Big, black and powerful. That pretty much sums up the Motorola XOOM (henceforth to be referred to as the more eye-friendly Xoom), the opening salvo in what is about to be a deluge of tablets running Android 3.0 Honeycomb. And the Xoom not only ushers in a major change to the Android operating system, it also launches a new era in mobile hardware, faster and more powerful than ever.
But for all that, the usual questions remain. Does the Xoom match up with the competition? And does it justify the price? And is the darn thing just too big and too heavy? All that and another picture or two, after the break.
Ed. note: The bulk of this review will address the hardware and overall experience of the Motorola Xoom. That's not to say there's no mention of Honeycomb and the apps on the Xoom. But for the full Android 3.0 rundown, check out our "What's new in Honeycomb?" post.
Youtube link for mobile viewing
Like we said at the outset -- this is one big black slab. The Xoom basically is a 10.1-inch (diagonal) touchscreen with a monster battery tacked onto it, with a couple of cameras (one front, one back) and stereo speakers that will make your laptop cower in fear.
Physically speaking, the Xoom is 9.8 inches wide, 6.6 inches tall and is a hair thicker than a half-inch. On the front, the touchscreen (at the relatively tablet-standard 1280x800 resolution) is surrounded by a half-inch bezel. There's also the Motorola and Verizon logos, and the front-facing 2MP camera, and a small but stylish notification light. That's it on the front. Big, black, slab. The screen itself is decent enough, with 150 pixels per inch, but we'll be wanting a higher density before long. And the thing is a fingerprint magnet, to say the least. And it appears to have some sort of static attraction to dust and other particles floating around. Point is, you're going to want to keep a microfiber cloth nearby.
Flip the Xoom over and things get a little busier. You've got a a pair of stereo speakers, the 5MP rear camera with dual flash, power/lock button and more Google, Verizon and Motorola logos, along with the usual FCC labels. The top quarter of the Xoom's rear is encased in a soft-touch plastic. The bottom three quarters is metal (aluminum, perhaps?), so get ready for scratches and marks. You might well want to consider a case.
These speakers are worth further mention. They're loud. And we find ourselves saying this for the first time -- they're too loud. Loud to the point that sound is distorted coming out them. That could possibly just be a problem with our review unit, but it's definitely a distraction. But when things are at a more manageable level, the sound is great. You get sucked into gaming that much more. Listening to podcasts and talk radio is without effort. And listening to music doesn't make you want to throw the device through a wall.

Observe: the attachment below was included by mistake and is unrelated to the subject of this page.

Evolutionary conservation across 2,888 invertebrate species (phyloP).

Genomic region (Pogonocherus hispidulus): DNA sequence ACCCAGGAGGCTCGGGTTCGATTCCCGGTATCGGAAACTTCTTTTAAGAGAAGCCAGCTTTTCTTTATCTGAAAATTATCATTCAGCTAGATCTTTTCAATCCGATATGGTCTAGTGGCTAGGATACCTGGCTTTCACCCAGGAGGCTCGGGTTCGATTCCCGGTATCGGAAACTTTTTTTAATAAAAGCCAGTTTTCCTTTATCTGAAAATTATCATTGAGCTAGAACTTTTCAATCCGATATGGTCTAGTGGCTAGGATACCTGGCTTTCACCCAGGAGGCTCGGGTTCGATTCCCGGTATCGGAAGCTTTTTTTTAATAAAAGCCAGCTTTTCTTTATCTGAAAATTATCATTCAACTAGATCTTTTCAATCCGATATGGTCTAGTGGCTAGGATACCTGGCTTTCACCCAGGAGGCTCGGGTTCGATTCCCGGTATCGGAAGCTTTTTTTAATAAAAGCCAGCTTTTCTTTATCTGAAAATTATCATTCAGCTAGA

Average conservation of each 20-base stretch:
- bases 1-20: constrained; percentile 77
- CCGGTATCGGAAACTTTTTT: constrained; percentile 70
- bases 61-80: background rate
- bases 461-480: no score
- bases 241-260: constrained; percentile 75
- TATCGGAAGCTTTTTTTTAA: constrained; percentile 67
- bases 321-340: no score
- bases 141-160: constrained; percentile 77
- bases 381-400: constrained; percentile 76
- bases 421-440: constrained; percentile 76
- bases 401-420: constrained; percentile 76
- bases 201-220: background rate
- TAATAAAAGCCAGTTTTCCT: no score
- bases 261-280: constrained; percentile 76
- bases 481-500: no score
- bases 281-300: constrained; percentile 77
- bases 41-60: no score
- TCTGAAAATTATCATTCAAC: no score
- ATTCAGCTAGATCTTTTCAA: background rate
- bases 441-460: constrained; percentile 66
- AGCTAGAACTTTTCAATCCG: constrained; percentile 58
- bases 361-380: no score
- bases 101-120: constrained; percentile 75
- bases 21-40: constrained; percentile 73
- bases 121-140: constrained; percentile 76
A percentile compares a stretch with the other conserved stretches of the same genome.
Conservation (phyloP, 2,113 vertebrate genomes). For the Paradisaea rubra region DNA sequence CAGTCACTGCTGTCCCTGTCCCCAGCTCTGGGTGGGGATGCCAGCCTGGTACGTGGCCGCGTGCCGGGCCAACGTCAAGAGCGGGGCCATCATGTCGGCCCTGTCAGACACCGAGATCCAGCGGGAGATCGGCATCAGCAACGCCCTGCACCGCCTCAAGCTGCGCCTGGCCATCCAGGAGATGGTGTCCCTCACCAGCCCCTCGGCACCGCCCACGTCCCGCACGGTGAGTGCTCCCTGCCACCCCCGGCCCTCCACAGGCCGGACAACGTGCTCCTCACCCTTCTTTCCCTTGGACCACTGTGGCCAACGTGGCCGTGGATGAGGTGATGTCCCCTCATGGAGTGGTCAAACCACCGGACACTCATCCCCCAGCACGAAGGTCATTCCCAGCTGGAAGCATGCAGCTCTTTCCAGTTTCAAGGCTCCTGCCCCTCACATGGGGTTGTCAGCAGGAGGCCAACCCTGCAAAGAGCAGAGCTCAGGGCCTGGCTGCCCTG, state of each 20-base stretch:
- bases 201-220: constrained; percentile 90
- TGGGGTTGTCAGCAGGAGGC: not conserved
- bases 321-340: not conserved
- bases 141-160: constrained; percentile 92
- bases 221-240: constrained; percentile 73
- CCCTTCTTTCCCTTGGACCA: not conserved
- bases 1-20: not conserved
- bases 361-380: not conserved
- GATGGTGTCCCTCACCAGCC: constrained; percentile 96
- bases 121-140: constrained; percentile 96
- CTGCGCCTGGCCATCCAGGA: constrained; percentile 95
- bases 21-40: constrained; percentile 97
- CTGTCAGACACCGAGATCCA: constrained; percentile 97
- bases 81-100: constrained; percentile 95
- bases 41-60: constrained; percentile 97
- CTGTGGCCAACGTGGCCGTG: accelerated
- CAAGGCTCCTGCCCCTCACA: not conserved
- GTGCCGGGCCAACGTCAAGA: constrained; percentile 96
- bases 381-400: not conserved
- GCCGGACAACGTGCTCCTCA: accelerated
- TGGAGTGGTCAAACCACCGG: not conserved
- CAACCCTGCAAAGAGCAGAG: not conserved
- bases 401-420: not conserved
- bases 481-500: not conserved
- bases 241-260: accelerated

A word or three about buttons. You have the power button on the back, and volume buttons on the left-hand bezel, and that's it. Gone are the physical home-menu-back-search buttons of previous versions of Android. They've all been moved into the Honeycomb experience. And that's not necessarily a bad thing. But what it does mean is that any time you need to wake the Xoom and turn on the screen, you have to pick it up (or at least lift it up) to do so. That's a trade-off, and for us it's a pretty good argument for moving the power button to one of the side bezels.
On the top bezel you have the 3.5mm headphone jack and the tray for the Verizon LTE 4G SIM card. You get to the tray by prying up the rubber cover, which is done easily enough. The spring-loaded microSD card is tucked in there as well. And as has been widely publicized since the Xoom's announcement at CES in January 2010, neither the LTE SIM card or microSD card worked when the tablet became publicly available. Despite the Xoom's plentiful 32GB of storage space, the microSD card not working is a pretty big strike against it, even if it's a software issue and not one of hardware. As for LTE, that will take a hardware upgrade which requires you sending your Xoom to Motorola for six days. Another big strike.
On the bottom bezel you'll find the Xoom's microUSB port, microHDMI port for outputting high-definition video, charging contacts used by the accessory docks, and the proprietary wall charger. It's unfortunate you can't charge this thing over the more traditional microUSB, but that's another trade-off we're going to have to accept for devices with larger batteries such as the Xoom.
What's under the hood